Long Live Latin: The Pleasures of a Useless Language

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Farrar, Straus and Giroux
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About the Author

Nicola Gardini is Professor of Italian and Comparative Literature at the University of Oxford. A novelist, poet, critic, translator, and painter, he is the author of numerous books. One of his recent novels, Lost Words, was awarded the Viareggio-Rèpaci Prize and the Zerilli-Marimò / City of Rome Prize for Italian Fiction. Long Live Latin was a bestseller in Italy and has been translated into several languages. Todd Portnowitz is the translator of the poetry collections Go Tell It to the Emperor by Pierluigi Cappello and Midnight in Spoleto by Paolo Valesio, and the recipient of a Raiziss/de Palchi Fellowship from the Academy of American Poets. He lives in Brooklyn, NY.


"In this spirited linguistic jaunt, novelist Gardini (Lost Words) makes a strong argument for studying a supposedly "dead language" to unlock its beauty, history, and continued liveliness . . . Anyone who embarks on such a voyage will find this a helpful and contagiously enthusiastic companion." --Publishers Weekly

"A loving tribute to Latin as well as a compelling response to those who would call the language 'useless' . . . [Gardini's] enthusiasm is infectious. Whether new to the study or remembering Latin lessons from years ago, interested readers will appreciate his insights, both translational and social." --Jennifer Oleinik, Shelf Awareness (starred review)

"Fascinating . . . [Gardini's] precise, writerly descriptions of the texts are often exciting and infectious in themselves . . . For Gardini, the promise of Latin is that getting to the root of words, understanding what they meant before they got into Italian or English or any other Romance language, is getting at what underlies and defines our vexing Western culture . . . [The] translation ably captures Gardini's bombast and fussiness alike." --Will Boast, Los Angeles Review of Books

"In Long Live Latin, Nicola Gardini argues that it is worth studying not for its utility but simply because "Latin is beautiful . . . . The book emerges as an adoring "biography" of Latin as the greatest written language; maintaining throughout that the point of reading Latin authors is not to haul them into the present, under a banner of "relevance", but rather to venture ourselves into the linguistic world of the ancients that helped create so much of Western literature from the philosophy of More, Spinoza and Descartes to the poetry of Petrarch, Dante and Milton." --Shmoit Dutta, Times Literary Supplement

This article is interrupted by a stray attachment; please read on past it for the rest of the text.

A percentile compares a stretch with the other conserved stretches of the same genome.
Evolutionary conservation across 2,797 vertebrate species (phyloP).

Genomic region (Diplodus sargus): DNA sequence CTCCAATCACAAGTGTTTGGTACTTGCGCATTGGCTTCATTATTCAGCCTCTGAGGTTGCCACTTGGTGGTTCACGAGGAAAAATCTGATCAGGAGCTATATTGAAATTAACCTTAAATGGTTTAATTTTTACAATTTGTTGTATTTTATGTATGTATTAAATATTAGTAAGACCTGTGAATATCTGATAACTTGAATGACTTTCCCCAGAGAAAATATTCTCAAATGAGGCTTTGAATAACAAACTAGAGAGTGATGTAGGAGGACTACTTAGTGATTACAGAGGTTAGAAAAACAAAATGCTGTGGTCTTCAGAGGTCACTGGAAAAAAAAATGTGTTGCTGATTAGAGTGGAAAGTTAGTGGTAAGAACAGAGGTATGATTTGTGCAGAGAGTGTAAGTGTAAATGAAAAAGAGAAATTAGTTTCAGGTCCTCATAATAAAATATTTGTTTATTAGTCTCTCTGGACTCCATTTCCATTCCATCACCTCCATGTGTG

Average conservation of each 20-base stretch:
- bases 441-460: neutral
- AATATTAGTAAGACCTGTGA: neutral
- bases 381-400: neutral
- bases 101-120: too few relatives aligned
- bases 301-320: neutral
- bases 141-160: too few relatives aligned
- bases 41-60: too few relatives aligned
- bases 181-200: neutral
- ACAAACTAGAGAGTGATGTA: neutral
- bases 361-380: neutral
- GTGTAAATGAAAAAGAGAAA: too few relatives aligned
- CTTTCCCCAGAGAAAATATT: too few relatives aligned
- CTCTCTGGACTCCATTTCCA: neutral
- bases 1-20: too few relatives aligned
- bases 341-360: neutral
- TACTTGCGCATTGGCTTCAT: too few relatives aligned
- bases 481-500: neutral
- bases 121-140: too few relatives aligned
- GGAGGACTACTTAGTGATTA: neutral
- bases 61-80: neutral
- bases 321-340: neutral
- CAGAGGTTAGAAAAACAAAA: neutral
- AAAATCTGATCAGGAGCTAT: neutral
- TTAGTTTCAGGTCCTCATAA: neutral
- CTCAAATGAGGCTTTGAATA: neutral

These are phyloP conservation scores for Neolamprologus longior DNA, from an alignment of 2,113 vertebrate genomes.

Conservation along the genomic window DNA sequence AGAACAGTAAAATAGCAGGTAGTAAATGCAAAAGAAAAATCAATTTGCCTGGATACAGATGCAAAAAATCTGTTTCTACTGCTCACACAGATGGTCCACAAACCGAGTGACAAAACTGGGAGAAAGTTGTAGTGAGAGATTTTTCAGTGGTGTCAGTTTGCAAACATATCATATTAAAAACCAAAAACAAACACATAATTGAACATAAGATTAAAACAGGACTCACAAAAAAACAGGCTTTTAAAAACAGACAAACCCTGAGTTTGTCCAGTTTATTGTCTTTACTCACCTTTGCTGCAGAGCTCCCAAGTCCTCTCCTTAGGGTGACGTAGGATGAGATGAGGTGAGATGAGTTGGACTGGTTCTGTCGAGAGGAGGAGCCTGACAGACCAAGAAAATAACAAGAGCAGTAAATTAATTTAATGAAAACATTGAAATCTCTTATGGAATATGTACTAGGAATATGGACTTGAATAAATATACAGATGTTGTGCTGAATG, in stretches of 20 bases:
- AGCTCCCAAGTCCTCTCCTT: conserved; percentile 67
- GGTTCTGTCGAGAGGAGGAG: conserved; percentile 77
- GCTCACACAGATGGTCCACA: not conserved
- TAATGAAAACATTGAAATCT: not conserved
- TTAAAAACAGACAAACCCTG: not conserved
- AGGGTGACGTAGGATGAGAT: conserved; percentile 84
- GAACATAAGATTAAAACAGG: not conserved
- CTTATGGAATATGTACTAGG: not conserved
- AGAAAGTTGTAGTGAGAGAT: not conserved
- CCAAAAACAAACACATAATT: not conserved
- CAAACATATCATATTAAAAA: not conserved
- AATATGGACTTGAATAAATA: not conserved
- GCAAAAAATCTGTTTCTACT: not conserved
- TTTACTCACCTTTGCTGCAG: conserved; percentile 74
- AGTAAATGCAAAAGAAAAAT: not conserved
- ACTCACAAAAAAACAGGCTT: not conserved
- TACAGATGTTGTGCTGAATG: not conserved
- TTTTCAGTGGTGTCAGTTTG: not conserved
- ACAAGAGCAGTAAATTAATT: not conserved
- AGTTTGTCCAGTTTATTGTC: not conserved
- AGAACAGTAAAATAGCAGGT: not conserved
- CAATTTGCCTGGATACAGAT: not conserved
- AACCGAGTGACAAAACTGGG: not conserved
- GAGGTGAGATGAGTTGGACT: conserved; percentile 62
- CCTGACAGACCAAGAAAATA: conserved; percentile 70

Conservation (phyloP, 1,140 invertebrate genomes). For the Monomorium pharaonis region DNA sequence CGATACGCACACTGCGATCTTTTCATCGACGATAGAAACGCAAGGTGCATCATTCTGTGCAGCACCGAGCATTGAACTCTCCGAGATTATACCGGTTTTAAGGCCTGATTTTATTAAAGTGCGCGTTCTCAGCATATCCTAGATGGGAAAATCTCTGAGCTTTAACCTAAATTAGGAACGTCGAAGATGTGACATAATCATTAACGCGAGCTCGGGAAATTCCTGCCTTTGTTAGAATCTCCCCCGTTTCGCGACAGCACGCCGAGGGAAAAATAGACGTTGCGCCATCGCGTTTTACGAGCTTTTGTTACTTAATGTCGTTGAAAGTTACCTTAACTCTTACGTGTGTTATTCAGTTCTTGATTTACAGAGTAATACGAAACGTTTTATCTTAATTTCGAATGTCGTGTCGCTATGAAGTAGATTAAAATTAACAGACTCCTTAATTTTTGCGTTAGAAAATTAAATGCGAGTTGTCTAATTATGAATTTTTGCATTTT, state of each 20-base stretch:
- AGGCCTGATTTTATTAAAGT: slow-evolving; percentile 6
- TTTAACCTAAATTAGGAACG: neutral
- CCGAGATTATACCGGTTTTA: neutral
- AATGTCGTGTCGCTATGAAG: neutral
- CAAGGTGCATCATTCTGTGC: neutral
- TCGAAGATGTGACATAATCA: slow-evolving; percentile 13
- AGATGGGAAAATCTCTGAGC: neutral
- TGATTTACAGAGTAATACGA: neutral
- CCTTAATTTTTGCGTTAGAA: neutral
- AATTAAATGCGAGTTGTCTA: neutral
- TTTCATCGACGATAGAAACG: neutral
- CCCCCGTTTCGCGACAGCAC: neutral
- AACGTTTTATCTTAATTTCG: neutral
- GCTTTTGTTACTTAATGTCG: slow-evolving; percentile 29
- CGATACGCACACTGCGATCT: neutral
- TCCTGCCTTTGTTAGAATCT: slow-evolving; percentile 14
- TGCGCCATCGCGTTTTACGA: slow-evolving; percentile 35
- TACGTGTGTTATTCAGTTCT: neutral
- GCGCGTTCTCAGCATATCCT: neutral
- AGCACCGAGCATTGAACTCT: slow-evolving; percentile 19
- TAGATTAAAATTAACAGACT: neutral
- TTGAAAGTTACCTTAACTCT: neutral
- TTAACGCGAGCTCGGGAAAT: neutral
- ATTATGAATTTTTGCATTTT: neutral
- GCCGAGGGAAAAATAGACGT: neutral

"Gardini . . . crafts each chapter so that it feels like an encounter. Offering numerous personal anecdotes from his own life, Gardini's writing is warm and conversational yet scholarly." --Diane Scharper, National Review

"Nicola Gardini's paean to Latin belongs on the shelf alongside Nabokov's Lectures on Literature. With a similar blend of erudition, reverence, and impeccable close reading, he connects the dots between etymology and poetry, between syntax and society. And he proves, in the process, that a mysterious and magnificent language, born in ancient Rome, is still relevant to each and every one of us." --Jhumpa Lahiri, author of In Other Words

"Nicola Gardini's Long Live Latin is not only a learned crash course in the splendors of Latin literature, but also an inspiring demonstration on why Latin still matters. Passionate, wise, and, finally, ennobling, this is a must read for anyone with even a passing interest in the subject." --Ann Patty, author of Living with a Dead Language: My Romance with Latin

"This love letter to Latin enthralls, illuminates, and convinces. Nobody could possibly describe Latin as a dead or useless language after reading it." --David Crystal, author of How Language Works

"A brilliant reminder that the supposedly dead language is alive and kicking--and still the most influential language in the world." --Harry Mount, author of Carpe Diem: Put a Little Latin in Your Life

"Highlighting the particular charms in the styles and attitudes of Latin's greatest writers, this book will open many eyes to the unexpected pleasures of Latin." --Nicholas Ostler, author of Empires of the Word: A Language History of the World

"Anyone who embarks on such a voyage will find this a helpful and contagiously enthusiastic companion." --Publishers Weekly